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ECMAScript 5 introduced strict mode which is now implemented in all major browsers (including IE10). While making web browsers interpret code as strict is easy (just add "use strict"; at the top of your source code), transitioning an existing code base to strict mode requires a bit more work.

This article aims at providing guidance for developers.

Gradual transition

Strict mode has been designed so that the transition to it can be made gradually. It is possible to change each file individually and even to transition code to strict mode down to the function granularity.

Differences from non-strict to strict

Syntax errors

When adding "use strict";, the following cases will throw a SyntaxError before the script is executing:

  • Octal syntax var n = 023;
  • with statement
  • Using delete on a variable name delete myVariable;
  • Using eval or arguments as variable or function argument name
  • Using one of the newly reserved keywords (in prevision for ECMAScript 6): implements, interface, let, package, private, protected, public, static, and yield
  • Declaring function in blocks if(a<b){ function f(){} }
  • Obvious errors
    • Declaring twice the same name for a property name in an object literal {a: 1, b: 3, a: 7} This is no longer the case in ECMAScript 6 (bug 1041128).
    • Declaring two function parameters with the same name function f(a, b, b){}

These errors are good, because they reveal plain errors or bad practices. They occur before the code is running.

New runtime errors

JavaScript used to silently fail in contexts where what was done was an error. Strict mode throws in such cases. If your code base contains such cases, testing will be necessary to be sure nothing is broken. Once again, it can happen at the function granularity level.

Setting a value to an undeclared variable

function f(x){
  "use strict";
  var a = 12;
  b = a + x*35; // error!

This used to change a value on the global object which is rarely the expected effect. If you really want to set a value to the global object, pass it as an argument and explicitly assign it as a property:

var global = this; // in the top-level context, "this" always
                   // refers to the global object
function f(x){
  "use strict";
  var a = 12;
  global.b = a + x*35;

Trying to delete a non-configurable property

"use strict";
delete Object.prototype; // error!

In non-strict, this would silently fail, in contradiction with the user expectation.

Poisoned arguments and function properties

Accessing arguments.callee, arguments.caller, anyFunction.caller, or anyFunction.arguments throws an error in strict mode. The only legitimate use case would be to reuse a function as in:

// example taken from vanillajs:
var s = document.getElementById('thing').style;
s.opacity = 1;
  if((s.opacity-=.1) < 0)
    setTimeout(arguments.callee, 40);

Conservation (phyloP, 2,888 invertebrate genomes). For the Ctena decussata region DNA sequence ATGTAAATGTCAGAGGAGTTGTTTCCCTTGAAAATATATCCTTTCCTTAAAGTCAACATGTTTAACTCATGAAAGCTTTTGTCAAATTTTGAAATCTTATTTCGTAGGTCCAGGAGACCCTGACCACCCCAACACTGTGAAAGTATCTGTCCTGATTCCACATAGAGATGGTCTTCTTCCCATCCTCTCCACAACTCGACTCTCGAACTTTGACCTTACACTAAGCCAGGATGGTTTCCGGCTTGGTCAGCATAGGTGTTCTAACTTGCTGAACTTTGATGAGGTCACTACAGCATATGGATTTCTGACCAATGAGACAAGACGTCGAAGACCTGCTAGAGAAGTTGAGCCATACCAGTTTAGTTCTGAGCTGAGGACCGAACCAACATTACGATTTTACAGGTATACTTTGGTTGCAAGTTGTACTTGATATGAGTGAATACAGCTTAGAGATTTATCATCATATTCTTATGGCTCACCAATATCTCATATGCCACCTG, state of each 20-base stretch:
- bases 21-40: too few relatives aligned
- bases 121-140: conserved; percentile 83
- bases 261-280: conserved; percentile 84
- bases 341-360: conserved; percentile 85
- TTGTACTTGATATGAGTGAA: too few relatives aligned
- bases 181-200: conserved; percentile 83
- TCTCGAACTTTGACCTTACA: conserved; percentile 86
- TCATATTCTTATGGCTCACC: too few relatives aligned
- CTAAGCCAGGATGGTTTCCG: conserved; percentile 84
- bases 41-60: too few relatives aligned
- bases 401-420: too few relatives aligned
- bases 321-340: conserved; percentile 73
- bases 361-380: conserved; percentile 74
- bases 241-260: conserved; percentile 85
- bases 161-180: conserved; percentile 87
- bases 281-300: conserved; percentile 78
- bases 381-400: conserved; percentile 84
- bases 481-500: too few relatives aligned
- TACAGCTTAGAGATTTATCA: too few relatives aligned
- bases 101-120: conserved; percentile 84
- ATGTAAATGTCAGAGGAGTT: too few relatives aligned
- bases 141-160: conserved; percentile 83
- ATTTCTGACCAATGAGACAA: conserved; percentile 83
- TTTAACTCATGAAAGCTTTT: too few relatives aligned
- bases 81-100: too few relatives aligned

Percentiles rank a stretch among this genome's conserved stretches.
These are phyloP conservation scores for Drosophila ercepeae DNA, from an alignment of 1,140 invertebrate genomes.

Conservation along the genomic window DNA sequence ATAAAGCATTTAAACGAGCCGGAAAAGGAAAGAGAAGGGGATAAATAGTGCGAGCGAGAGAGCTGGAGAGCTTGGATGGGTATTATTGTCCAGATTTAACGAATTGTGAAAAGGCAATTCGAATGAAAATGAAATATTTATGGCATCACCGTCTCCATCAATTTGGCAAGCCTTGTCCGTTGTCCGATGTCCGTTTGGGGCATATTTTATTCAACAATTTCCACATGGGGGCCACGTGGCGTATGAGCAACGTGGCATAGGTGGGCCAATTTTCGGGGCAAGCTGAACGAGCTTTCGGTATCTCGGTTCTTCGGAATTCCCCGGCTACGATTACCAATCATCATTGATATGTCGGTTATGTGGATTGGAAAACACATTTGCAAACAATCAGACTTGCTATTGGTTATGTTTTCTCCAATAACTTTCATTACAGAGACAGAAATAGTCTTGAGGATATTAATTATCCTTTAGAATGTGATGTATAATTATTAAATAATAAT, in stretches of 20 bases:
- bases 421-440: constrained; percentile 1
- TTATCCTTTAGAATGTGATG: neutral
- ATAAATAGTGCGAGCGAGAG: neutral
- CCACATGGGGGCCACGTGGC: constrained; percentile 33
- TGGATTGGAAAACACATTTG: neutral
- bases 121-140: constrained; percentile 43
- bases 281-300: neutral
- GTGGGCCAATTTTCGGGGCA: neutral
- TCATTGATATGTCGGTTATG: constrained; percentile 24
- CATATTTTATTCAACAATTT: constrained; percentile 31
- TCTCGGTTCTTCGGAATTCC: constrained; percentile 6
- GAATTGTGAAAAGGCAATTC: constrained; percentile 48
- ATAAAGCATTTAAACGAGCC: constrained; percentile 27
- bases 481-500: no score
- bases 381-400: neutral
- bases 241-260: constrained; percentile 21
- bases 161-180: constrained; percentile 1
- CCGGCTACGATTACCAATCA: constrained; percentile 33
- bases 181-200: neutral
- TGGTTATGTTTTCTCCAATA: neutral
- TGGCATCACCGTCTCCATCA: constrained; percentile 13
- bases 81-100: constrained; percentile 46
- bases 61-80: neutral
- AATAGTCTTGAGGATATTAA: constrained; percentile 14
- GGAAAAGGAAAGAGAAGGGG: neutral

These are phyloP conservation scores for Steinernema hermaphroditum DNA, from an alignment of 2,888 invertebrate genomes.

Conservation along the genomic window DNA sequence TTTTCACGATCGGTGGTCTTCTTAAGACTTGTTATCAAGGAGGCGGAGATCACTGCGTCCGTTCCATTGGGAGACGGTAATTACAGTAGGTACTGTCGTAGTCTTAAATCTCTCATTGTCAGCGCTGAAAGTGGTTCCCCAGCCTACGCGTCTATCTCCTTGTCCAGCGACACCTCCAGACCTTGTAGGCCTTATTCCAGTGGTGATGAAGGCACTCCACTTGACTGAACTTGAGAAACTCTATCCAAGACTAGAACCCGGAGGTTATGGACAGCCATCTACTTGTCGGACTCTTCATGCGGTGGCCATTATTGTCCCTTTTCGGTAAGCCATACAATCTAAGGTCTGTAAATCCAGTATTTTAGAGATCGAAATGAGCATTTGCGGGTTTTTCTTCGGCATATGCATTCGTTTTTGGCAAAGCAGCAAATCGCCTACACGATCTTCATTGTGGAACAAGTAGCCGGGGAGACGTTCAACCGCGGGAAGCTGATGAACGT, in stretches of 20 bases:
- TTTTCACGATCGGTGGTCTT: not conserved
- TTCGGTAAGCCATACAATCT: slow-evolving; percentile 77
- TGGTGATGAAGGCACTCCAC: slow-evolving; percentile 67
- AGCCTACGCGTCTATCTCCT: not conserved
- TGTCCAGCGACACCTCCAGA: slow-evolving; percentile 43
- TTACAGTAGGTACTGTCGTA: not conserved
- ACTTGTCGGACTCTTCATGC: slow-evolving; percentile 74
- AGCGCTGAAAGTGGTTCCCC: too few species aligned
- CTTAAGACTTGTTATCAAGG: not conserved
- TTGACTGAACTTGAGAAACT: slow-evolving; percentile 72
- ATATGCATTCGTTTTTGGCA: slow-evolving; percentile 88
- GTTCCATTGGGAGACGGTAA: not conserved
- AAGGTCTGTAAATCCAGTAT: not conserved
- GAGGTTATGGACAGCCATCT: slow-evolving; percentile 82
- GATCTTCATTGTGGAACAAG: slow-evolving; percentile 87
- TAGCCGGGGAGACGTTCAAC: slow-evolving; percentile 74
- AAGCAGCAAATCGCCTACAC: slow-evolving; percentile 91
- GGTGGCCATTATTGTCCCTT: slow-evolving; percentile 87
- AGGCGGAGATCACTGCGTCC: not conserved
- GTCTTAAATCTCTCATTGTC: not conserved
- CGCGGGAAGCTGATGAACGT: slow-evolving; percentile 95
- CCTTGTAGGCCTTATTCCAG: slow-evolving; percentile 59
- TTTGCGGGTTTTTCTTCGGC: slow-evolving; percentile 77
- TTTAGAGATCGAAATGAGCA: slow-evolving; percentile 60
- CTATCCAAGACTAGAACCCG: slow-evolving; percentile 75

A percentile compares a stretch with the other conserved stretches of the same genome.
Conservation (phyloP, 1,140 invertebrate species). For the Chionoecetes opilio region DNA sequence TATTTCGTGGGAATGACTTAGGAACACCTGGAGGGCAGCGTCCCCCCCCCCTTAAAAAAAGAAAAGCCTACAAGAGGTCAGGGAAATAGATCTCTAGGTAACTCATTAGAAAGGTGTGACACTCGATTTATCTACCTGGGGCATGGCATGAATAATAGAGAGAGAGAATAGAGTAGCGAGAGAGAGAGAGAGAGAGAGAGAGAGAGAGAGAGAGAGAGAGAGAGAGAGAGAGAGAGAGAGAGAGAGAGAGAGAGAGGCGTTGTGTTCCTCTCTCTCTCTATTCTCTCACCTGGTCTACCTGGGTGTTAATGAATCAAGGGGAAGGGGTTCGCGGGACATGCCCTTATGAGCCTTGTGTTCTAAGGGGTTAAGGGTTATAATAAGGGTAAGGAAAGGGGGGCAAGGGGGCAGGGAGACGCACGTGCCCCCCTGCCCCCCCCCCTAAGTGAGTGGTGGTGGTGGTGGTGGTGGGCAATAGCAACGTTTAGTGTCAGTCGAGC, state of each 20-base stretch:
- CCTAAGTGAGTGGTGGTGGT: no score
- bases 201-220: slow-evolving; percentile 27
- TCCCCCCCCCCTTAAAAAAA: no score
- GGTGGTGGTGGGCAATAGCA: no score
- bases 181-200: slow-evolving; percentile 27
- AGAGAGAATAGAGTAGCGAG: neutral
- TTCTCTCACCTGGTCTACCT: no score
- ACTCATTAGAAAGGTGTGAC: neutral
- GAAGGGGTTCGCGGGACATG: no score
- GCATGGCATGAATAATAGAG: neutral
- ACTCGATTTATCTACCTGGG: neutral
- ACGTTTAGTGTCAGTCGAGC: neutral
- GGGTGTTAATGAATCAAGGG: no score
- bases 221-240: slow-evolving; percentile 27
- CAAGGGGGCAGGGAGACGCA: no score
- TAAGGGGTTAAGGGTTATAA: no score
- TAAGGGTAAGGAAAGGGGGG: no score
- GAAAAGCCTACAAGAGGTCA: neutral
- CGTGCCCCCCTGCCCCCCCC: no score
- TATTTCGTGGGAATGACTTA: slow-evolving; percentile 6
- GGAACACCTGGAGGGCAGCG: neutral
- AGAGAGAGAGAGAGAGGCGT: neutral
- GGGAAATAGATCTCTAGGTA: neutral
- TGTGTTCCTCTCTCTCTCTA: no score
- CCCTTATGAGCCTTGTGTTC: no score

which can be rewritten as:

"use strict";
var s = document.getElementById('thing').style;
s.opacity = 1;
(function fadeOut(){ // name the function
  if((s.opacity-=.1) < 0)
    setTimeout(fadeOut, 40); // use the name of the function

Semantic differences

These differences are very subtle differences. It's possible that a test suite doesn't catch this kind of subtle difference. Careful review of your code base will probably be necessary to be sure these differences don't affect the semantics of your code. Fortunately, this careful review can be done gradually down the function granularity.

this in function calls

In function calls like f(), the this value was the global object. In strict mode, it is now undefined. When a function was called with call or apply, if the value was a primitive value, this one was boxed into an object (or the global object for undefined and null). In strict mode, the value is passed directly without conversion or replacement.

arguments doesn't alias named function arguments

In non-strict mode, modifying a value in the arguments object modifies the corresponding named argument. This made optimizations complicated for JavaScript engine and made code harder to read/understand. In strict mode, the arguments object is created and initialized with the same values than the named arguments, but changes to either the arguments object or the named arguments aren't reflected in one another.

Change to eval

In strict mode code, eval doesn't create a new variable in the scope from which it was called. Also, of course, in strict mode, the string is evaluated with strict mode rules. Thorough testing will need to be performed to make sure nothing breaks. Not using eval if you don't really need it may be another pragmatic solution.

Strictness-neutral code

A potential "downside" of moving strict code to strict mode is that the semantics may be different in legacy browsers which do not implement strict mode. In some rare occasions (like bad concatenation or minification), your code also may not run in the mode you wrote and tested it in. Here are the rules to make your code strictness-neutral:

  1. Write your code as strict and make sure no strict-only errors (from the above "New runtime errors" section) are thrown.
  2. Stay away from semantic differences
    1. eval: use it only if you know what you're doing
    2. arguments: always access function arguments via their name or perform a copy of the arguments object using:
      var args =
      as the first line of your function
    3. this: only use this when it refers to an object you created.

See also

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 Last updated by: fscholz,